Shaun Marcum said he was surprised to be traded to the Brewers Brett Lawrie had the opposite reaction when he was shipped to the Blue Jays this week to balance the deal.
“It was something that I knew was going to happen,” Lawrie told reporters on Tuesday, a day after Milwaukee ad Toronto finalized their trade. “The Brewers obviously needed pitching, and knowing that I’m one of the top prospects, getting traded was obviously in the cards. I knew it was going to happen. I just didn’t know when.”
Lawrie is one of the top-ranked offensive prospects in the game. He entered the 2010 campaign listed at No.26 on MLB.com’s Top 50 prospects and likely will improve on that standing prior to the start of next season.
The trade is a homecoming of sorts for the native of Langley, British Columbia, who was a member of Team Canada at the 2009 World Baseball Classic and the 2008 Beijing Olympics.
“It’s something special,” Lawrie said of joining the only team that plays north of the border. “The opportunity for me to get to play Major League Baseball in any city is an honor, but this is a bonus because of the fact that it’s in Canada.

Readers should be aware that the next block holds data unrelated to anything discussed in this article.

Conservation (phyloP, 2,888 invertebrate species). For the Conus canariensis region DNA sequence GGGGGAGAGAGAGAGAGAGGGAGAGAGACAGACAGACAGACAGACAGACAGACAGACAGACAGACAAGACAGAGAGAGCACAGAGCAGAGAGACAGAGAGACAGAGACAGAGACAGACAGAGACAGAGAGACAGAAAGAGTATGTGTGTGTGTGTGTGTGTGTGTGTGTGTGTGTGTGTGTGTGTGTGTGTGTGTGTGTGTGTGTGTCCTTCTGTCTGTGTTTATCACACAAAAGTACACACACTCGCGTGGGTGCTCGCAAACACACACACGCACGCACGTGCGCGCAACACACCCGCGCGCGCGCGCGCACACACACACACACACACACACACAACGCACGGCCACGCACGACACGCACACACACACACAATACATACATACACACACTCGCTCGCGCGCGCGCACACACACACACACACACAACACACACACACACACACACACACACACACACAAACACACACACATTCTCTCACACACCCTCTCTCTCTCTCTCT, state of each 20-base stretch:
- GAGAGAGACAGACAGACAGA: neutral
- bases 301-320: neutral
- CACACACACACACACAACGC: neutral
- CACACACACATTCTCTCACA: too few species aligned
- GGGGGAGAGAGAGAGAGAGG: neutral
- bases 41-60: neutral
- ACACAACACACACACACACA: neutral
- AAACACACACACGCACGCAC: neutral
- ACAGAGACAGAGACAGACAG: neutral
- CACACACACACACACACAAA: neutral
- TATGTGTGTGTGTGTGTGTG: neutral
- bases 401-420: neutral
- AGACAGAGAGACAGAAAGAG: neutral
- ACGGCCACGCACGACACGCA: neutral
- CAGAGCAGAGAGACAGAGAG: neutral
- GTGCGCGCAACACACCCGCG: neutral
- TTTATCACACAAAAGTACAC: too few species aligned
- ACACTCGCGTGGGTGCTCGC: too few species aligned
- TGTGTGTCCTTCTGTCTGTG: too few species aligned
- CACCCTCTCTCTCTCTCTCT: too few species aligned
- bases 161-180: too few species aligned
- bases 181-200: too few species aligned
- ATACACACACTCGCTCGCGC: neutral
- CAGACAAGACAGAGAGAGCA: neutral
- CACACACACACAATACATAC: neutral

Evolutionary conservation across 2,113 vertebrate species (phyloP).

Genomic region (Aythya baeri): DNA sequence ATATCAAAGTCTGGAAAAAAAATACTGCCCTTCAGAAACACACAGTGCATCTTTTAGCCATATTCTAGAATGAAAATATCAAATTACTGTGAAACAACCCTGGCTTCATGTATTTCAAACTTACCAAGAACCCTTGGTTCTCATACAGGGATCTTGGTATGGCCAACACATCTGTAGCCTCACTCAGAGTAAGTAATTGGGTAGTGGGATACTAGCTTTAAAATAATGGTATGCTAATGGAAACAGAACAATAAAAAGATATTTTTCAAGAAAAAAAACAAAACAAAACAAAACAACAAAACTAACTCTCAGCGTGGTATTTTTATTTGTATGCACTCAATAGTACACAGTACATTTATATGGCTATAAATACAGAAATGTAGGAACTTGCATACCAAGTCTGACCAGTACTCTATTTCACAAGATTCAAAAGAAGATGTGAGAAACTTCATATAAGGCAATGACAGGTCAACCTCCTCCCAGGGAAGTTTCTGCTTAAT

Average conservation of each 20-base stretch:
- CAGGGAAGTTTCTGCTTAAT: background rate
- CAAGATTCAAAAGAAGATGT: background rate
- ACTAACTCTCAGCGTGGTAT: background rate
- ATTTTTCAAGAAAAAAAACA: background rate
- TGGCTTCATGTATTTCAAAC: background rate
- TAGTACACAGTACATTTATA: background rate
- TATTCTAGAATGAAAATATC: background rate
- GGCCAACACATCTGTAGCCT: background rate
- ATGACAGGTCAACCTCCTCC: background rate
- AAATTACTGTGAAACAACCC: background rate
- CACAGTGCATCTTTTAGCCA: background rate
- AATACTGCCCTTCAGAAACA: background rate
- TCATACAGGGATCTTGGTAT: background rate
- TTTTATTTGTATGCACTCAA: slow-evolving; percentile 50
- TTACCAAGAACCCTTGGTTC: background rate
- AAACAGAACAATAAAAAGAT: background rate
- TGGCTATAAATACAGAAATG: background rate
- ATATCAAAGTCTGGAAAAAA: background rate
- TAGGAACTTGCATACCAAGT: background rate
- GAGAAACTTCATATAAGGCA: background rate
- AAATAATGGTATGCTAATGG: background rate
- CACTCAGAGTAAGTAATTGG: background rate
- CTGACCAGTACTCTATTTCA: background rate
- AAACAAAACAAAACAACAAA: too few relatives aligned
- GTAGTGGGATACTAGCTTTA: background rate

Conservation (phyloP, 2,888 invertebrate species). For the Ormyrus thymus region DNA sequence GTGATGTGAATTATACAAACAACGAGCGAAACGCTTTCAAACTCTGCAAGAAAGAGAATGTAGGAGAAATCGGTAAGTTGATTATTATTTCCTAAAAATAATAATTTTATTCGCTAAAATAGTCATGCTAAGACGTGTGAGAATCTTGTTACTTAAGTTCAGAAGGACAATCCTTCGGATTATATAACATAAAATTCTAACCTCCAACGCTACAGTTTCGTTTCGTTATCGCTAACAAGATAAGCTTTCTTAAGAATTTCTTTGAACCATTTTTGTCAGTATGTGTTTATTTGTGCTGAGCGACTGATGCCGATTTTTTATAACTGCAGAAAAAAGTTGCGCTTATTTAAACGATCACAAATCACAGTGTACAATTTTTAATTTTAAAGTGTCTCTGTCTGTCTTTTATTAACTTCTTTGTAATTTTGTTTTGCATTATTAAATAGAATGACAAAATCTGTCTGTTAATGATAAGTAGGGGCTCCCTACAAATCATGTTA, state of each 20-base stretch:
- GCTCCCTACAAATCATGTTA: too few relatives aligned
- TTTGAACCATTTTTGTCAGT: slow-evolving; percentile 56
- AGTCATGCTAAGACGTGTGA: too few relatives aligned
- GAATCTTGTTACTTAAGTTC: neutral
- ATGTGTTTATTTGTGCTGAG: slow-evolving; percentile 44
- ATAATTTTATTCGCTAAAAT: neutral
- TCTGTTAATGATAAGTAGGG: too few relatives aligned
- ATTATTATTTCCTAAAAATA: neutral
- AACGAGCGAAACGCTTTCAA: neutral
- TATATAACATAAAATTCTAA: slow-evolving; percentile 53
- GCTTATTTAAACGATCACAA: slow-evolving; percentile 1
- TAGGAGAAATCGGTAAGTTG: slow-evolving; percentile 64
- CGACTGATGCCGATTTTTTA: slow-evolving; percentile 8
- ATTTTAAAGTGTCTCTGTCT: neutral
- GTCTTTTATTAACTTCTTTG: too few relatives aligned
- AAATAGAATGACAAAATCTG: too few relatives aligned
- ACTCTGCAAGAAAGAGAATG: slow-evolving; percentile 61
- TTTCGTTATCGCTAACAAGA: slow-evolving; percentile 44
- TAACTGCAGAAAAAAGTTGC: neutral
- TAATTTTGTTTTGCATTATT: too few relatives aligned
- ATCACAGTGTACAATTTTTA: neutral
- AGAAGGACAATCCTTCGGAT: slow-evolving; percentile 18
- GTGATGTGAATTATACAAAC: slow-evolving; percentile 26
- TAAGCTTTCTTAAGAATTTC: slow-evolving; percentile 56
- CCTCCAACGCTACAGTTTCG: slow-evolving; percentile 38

“I’m happy that I’m coming home, but there’s still a lot of work to be done, and now my path is to play Major League baseball and do it sooner than later.”
And later in the story:
All of the talk surrounding the former star of the Canadian Junior program hasn’t been positive. There have been whispers around baseball that Milwaukee had issues with his attitude, which, according to some, borders on cockiness.
The Blue Jays have never shied away from players who sometimes fall into that category, though. Jose Bautista had been similarly stereotyped earlier in his career and nobody has questioned catching prospect J.P. Arencibia’s belief in his own abilities.
What is considered cocky to one person can be taken by another as having the confidence required to succeed at the highest level.
“I had somebody who has been around the game for 30 years tell me he has never seen somebody play harder and you’ll never have an issue with him between the lines,” Anthopoulos said.
“Is he intense? Is he competitive? Yes. He’s somebody that plays the game to win. You’re not going to get 25 players that are cut from the same cloth. But I know one thing — his work ethic and the way he plays the game won’t be matched.”